Kickstarting the opening session of “The Growth Net 2014” today, India’s deputy planning chief, Dr Montek Singh Ahluwalia, stressed that an 8% growth rate was achievable by accelerating key infrastructure projects and reviewing energy pricing.
Dr Ahluwalia, deputy chairman of India’s Planning Commission, was speaking at the official launch of The Growth Net 2014—a three-day global conclave co-convened by Ananta Centre (formerly part of Aspen Institute India) and Smadja and Smadja strategic advisory.
Expressing his views on reviving growth, Dr Ahluwalia said, “Economic slowdown is evident in India. However, the current growth rate is an aberration. The number of clearances granted has increased significantly. India’s current savings rate is 30 percent, which is quite good. I feel a sustainable path for India is to have an economic growth rate of 7-8 percent for the next 20 years. A ten percent growth rate path is unrealistic.”
“Energy supply is one of India’s biggest constraints. We are battling high costs, and are hugely import dependent for energy resources. Energy pricing needs to be examined, because India cannot achieve high growth rate with cheap energy. Energy efficiency, transportation, infrastructure and water security are other key areas that require greater attention. The goods and services tax is also an important reform to help the current fiscal situation,” Dr Ahluwalia asserted.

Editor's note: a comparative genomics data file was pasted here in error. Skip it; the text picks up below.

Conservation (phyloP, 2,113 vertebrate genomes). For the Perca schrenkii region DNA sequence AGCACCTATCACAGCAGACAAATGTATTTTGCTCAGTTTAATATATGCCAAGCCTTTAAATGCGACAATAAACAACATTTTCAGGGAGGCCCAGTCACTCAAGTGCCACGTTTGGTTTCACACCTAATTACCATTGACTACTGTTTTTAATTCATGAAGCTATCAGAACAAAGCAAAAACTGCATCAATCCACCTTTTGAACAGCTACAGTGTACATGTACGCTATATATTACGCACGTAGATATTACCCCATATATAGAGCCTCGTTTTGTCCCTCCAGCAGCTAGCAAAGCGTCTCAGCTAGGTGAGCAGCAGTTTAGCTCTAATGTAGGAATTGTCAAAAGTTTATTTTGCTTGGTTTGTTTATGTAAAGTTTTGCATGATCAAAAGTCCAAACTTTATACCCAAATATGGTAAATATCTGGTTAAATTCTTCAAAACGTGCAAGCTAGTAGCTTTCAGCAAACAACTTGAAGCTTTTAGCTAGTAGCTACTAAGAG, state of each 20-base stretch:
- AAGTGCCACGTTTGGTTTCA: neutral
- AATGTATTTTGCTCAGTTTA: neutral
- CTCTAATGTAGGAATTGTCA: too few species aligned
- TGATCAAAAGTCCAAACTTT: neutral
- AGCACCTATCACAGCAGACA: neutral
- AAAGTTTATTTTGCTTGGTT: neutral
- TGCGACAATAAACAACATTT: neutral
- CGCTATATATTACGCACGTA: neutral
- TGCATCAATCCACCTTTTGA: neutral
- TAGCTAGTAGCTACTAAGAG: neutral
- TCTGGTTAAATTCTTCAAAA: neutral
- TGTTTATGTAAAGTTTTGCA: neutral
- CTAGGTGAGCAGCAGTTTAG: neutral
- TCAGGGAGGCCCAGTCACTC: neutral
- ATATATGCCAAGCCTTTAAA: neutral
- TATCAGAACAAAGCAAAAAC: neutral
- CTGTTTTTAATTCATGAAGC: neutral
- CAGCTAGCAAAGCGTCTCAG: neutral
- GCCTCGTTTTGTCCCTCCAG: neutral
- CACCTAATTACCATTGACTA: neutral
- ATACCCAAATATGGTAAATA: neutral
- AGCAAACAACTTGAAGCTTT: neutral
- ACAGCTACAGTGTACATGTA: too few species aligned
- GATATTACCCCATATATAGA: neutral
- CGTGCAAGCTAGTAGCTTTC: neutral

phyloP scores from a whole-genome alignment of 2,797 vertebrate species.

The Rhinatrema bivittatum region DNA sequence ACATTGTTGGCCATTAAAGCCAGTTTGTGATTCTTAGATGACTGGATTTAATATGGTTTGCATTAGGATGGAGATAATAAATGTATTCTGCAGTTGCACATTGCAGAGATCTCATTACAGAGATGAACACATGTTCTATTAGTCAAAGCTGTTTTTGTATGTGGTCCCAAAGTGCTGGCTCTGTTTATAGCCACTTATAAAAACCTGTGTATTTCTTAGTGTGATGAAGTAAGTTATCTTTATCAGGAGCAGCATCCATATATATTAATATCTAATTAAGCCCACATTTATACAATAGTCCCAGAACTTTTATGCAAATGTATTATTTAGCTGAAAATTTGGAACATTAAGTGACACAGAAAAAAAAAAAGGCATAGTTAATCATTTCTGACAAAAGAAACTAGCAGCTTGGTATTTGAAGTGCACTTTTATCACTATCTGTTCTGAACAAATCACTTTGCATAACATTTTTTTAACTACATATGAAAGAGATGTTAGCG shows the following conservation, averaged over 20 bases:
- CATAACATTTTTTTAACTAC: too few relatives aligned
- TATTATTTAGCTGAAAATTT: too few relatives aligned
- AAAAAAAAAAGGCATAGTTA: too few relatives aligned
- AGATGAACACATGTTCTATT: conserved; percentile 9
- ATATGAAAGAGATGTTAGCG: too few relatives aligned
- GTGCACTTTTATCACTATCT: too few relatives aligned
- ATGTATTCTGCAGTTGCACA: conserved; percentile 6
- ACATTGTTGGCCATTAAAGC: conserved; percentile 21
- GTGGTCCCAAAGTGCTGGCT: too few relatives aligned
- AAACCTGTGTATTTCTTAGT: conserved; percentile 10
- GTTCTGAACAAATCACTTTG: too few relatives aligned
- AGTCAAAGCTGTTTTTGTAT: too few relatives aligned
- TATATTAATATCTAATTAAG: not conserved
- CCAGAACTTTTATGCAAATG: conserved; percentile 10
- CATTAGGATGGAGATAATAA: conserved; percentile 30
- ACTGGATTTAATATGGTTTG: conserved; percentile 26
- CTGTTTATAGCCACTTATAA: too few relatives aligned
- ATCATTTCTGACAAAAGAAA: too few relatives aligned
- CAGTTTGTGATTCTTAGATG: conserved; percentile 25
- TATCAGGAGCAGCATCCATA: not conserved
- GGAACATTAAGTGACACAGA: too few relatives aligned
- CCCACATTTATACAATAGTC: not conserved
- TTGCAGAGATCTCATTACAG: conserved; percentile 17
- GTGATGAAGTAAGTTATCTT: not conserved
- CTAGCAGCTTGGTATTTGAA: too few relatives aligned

The slowdown in India and other emerging economies has triggered a debate on the need for reforms in structures and sounder fiscal policies. Reflecting on these issues, nearly 100 speakers from 25 countries have converged at The Growth Net 2014 to discuss global economic imperatives. The key issues being raised in the meeting include energy and water challenges; common global priorities; innovations and new technologies; education and healthcare; and foreign investment opportunities.